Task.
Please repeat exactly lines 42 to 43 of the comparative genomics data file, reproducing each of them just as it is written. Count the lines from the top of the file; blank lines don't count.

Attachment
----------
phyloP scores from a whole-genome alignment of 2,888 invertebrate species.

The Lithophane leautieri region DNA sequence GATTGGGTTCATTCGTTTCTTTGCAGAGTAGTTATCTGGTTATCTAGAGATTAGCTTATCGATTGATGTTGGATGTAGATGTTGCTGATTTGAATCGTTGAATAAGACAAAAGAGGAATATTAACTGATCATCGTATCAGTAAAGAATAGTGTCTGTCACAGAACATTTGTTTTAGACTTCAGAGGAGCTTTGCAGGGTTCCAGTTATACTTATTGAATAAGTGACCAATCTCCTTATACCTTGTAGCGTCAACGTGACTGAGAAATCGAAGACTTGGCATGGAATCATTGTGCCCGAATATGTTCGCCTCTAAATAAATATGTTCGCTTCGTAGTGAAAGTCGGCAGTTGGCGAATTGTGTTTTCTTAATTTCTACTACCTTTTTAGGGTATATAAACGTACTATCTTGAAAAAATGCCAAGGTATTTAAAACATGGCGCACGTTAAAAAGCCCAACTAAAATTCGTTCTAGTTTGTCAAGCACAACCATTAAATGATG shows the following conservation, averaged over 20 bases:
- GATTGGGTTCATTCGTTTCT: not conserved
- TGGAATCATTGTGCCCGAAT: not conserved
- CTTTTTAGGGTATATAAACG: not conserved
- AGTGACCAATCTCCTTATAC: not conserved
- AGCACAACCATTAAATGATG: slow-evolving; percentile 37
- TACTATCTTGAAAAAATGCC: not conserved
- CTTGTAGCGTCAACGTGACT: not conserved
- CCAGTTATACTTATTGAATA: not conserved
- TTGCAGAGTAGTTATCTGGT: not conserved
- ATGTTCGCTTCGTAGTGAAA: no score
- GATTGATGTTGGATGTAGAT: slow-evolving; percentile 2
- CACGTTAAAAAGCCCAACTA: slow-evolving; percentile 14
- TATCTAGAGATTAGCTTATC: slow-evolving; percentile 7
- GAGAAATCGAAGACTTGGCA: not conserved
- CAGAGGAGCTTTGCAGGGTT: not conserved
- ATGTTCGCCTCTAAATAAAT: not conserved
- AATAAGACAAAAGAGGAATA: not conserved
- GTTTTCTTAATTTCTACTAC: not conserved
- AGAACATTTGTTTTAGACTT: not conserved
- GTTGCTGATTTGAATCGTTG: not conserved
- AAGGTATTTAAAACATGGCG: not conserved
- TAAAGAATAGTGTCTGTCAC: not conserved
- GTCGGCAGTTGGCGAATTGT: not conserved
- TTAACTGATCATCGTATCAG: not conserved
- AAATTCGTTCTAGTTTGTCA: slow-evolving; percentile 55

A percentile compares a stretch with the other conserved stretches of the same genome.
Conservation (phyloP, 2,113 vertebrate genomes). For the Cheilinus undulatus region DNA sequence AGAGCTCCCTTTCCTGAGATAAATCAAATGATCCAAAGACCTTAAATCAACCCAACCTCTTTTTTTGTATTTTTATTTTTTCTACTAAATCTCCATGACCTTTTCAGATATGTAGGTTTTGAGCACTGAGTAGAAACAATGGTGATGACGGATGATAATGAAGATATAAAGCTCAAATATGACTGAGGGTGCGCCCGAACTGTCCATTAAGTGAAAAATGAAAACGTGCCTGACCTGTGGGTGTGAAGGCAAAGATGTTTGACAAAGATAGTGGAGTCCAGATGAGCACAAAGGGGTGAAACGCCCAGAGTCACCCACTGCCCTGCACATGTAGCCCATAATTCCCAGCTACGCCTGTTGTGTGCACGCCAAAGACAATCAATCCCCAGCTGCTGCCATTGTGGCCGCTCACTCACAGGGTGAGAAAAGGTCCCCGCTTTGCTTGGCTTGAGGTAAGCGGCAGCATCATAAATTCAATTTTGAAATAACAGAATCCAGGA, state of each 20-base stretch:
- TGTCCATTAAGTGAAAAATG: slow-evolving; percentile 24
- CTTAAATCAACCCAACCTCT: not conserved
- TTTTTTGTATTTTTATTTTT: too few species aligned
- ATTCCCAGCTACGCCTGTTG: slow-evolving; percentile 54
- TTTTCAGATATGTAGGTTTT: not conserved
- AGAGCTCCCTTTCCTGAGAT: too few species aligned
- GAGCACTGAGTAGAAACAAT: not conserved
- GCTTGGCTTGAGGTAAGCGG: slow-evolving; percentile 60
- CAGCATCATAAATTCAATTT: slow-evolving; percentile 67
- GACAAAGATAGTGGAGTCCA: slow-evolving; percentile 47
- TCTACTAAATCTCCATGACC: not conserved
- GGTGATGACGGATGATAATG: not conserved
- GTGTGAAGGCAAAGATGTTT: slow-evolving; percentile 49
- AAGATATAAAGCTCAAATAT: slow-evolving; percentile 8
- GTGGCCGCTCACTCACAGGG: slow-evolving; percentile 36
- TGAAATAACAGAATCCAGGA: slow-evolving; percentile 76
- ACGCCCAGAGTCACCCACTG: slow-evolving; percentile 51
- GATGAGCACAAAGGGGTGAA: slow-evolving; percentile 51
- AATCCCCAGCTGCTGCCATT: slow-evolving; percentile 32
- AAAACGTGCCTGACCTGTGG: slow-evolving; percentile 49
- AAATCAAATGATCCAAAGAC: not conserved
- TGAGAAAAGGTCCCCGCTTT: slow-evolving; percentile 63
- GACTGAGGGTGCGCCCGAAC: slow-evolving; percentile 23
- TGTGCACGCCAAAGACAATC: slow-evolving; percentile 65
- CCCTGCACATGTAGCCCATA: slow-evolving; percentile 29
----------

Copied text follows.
- GTGTGAAGGCAAAGATGTTT: slow-evolving; percentile 49
- AAGATATAAAGCTCAAATAT: slow-evolving; percentile 8